A Homeowner's Guide to Countertops

Whether you're building a new home or updating an existing kitchen, you want to choose a countertop that enhances the style of your home and functions well in the kitchen work zones.

Kitchen island.
credit: monkeybusinessimages/iStock/GettyImages
A colorful kitchen island with a wood countertop draws people together for food preparation, homework, or casual conversation.

To decide which countertop is right for your kitchen, consider the following factors:

  • Countertops are a large component of the overall kitchen design. When considering your overall budget, how much can you afford to spend on materials and installation?
  • Choose a material that not only performs well but also adds color and texture that complements the other dominant kitchen surfaces (cabinets and flooring).
  • Some countertops require periodic sealing and quick cleanup of spills to prevent stains and etching, while others are less fussy to maintain.
  • If you plan to live in a home for years or decades, choose durable materials and perhaps splurge on a more expensive material. But if you're likely to move in five years or less, you probably won't recoup the larger investment of a more costly material.

The following guide describes materials, general installation notes, and price ranges. Exact costs will depend on the grade of material (discounted, builder grade, premium, or designer) and the installer's experience level (homeowner, handyman, vendor, or licensed contractor). Once you've reviewed the materials described below, visit a home improvement store or kitchen showroom to see and touch their samples and see examples of installed countertops.

Laminate Countertops

Lamininant countertops are popular because they are easy to clean and come in a wide range of colors, patterns, and textures. In fact, laminates can even mimic the appearance of stone or wood surfaces. They're also affordably priced at $10 to $40 per square foot, installed. The countertop is made from layers of plastic that are bonded to particle board. The non-porous surface resists stains, scratches, heat damage, and impact, which makes it a great choice for a family kitchen. Cleanup is simple with a soapy cloth or sponge.

Laminate countertop.
credit: Home Depot
Laminate countertops can simulate the look of stone without requiring special care.

Postform laminate countertops are prefabricated products that integrate a backsplash with the countertop, creating a seamless surface from the front edge of the countertop to the wall. Home improvement stores offer prefabricated postform laminate countertop sections for do-it-yourself installation.

Custom laminate countertops are generally built to specifications. They do not have an integrated backsplash; rather, the backsplashes formed separately and attached during installation. This allows the homeowner to choose backsplash that is taller than the standard 3-inch height. Custom laminate countertops can be made without seams up to a 60 x 144 -inch area. Custom laminate countertops also allow for a variety of designer edge treatments that can't be achieved with post-form countertops.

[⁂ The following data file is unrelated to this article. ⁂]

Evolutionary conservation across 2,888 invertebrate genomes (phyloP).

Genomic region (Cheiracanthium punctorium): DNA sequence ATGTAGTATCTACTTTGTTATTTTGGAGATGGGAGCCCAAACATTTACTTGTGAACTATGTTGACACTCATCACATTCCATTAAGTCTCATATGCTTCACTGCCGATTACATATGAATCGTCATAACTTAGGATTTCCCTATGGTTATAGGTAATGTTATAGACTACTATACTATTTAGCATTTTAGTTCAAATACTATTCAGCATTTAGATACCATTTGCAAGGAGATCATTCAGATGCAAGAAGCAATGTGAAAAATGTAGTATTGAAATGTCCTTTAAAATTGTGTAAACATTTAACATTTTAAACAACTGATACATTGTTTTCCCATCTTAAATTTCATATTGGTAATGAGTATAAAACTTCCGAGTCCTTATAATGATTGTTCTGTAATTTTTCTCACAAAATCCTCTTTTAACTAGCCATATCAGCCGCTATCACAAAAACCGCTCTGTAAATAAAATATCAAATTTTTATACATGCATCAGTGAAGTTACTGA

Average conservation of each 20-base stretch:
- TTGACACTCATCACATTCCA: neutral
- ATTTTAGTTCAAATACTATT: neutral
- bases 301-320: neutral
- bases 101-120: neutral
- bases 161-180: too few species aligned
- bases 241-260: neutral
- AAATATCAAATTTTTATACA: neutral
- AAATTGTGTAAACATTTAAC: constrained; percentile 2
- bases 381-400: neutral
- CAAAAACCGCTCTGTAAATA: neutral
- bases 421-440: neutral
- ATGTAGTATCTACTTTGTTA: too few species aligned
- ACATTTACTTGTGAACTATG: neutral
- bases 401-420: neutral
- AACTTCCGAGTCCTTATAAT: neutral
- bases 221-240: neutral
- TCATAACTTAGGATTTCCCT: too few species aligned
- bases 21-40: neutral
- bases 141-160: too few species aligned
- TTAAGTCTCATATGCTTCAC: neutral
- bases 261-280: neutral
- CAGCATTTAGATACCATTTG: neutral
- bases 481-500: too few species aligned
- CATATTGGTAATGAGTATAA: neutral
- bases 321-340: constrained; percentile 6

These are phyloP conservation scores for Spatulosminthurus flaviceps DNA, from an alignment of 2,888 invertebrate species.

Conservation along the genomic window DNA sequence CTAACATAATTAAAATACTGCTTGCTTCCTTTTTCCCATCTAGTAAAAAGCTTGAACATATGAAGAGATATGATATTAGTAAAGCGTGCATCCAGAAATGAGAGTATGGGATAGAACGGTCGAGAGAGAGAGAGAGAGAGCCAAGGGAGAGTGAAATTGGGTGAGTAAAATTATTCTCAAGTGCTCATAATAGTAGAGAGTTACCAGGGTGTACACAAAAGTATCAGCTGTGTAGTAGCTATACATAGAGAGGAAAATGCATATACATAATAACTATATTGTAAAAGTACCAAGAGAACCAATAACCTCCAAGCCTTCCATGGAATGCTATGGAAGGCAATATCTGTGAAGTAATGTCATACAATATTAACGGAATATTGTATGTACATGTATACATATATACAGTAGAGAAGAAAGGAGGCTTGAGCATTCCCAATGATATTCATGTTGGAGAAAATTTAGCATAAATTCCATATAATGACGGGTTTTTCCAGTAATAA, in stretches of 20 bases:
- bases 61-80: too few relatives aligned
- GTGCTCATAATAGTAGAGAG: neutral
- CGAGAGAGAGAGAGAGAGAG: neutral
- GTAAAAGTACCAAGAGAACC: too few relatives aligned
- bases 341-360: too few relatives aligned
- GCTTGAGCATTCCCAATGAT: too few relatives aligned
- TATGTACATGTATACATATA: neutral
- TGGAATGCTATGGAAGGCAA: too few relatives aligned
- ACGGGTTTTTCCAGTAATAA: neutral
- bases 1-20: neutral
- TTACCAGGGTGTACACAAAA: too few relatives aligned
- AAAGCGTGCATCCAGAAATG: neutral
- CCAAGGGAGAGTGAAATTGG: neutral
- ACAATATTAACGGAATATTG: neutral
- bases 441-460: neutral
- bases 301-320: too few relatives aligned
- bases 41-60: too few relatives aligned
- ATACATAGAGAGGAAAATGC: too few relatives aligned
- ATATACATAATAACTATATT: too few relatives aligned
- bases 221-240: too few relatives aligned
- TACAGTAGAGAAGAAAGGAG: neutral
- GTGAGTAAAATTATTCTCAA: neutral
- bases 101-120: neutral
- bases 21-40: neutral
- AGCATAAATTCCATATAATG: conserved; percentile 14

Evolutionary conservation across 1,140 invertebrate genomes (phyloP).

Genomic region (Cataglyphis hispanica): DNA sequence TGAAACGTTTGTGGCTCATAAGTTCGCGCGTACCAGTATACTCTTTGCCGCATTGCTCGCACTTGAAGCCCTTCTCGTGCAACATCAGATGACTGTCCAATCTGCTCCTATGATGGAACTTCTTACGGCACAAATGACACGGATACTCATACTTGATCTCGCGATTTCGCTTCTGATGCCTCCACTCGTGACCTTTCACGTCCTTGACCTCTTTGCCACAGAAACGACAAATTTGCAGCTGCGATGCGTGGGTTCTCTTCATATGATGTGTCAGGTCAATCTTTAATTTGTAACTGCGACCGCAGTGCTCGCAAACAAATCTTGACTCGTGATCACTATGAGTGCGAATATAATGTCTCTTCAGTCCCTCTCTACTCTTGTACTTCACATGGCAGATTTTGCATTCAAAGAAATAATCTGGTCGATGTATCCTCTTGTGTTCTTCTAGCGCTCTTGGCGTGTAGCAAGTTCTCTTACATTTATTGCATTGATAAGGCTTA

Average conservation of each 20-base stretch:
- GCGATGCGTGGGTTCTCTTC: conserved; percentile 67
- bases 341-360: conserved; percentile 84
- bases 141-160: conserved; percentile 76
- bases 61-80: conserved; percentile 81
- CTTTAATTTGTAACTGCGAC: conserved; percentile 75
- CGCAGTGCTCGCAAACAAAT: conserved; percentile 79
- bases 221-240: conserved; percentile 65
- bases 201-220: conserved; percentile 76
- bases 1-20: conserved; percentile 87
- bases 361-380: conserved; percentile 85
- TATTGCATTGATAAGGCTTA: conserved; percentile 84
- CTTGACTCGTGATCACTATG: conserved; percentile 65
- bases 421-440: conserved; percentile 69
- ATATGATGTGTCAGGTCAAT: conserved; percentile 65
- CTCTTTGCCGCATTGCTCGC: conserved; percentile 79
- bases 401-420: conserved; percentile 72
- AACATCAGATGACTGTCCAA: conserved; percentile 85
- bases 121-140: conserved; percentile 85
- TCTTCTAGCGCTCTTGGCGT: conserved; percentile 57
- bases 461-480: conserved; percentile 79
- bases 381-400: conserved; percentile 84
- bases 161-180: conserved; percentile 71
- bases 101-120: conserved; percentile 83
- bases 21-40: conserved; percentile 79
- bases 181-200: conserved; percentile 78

Navy-blue laminate countertop.
credit: Home Depot
Custom laminate tops allow the homeowner to choose a unique backsplash material.

Recycled Glass Countertops

Recycled glass countertops are made from post-consumer glass that's combined with a resin. People are drawn to both the beauty of the material and to the eco-friendly use of broken bottles and glass that would otherwise go to a landfill. The bits of colored glass create a unique sparkle and visual texture, depending on the color and size of the glass pieces. This distinctive style is well suited to a modern or contemporary home with an artistic flair, but some colors of glass can also pair well with traditional styling, where the glass can takes on an almost antique quality.

Recycled glass concrete tile.
credit: katylh/iStock/GettyImages
Post-consumer glass creates a uniquely beautiful product.

Recycled glass countertops are heat- and stain-resistant, low maintenance, non-porous, and durable. However, the embedded glass can chip or become marred by acidic foods and cleaning products, so it might not be a good choice for an active family. Although the surface is durable, it can crack if not properly installed. Therefore, professionals typically install recycled glass countertops. Plan to spend $60 to $120 per square foot, installed.

Wood Countertops

Wood countertops are popular for baking and food prep areas and especially for kitchen islands that serve as a dining tabletop. A butcher block is a type of wood countertop that is made from a variety of woods that are glued together to create a pattern, then sanded, and sealed. Years of cutting and preparing food will give the butcher block a softened, worn finish; however, after years of use, you can also sand and oil the wood to renew its finish.

Wood countertops should not be installed near a sink because water can warp the wood and separate the lamination.s Food and liquid can stain wood and hot pans can burn it, although cleaning and sanding may be able to restore the finish. The type of wood used will affect the overall price, so plan to spend between $40 to $200 per square foot, installed. You can install wood countertops yourself, but be sure to make allowances for expansion and contraction caused by seasonal climate changes.

wood countertop.
credit: Ikea
Wood countertops are available in pre-cut, standard sizes for do-it-yourself installation.

Tile Countertops

Ceramic tile countertops offer a huge variety of color, shape, and styles, allowing you to customize the look of your kitchen. Ceramic tiles range in size from 1-inch to 12-inch squares (or even larger). Rectangular tiles are also popular. In addition, a tile specialist can design and install a complementary mosaic backsplash above a stovetop or sink. Tile is easy to clean and is very durable, lasting up to 50 years or more. Tile grout requires sealing every few years to prevent staining and bacteria absorption.

Plan to pay $50 to $250 per square foot, installed. Installation is labor-intensive and requires a moderate amount of skill. Experienced homeowners can install tile themselves in order to reduce the overall cost, but professional installation consistently provides the best results.

Tile countertop.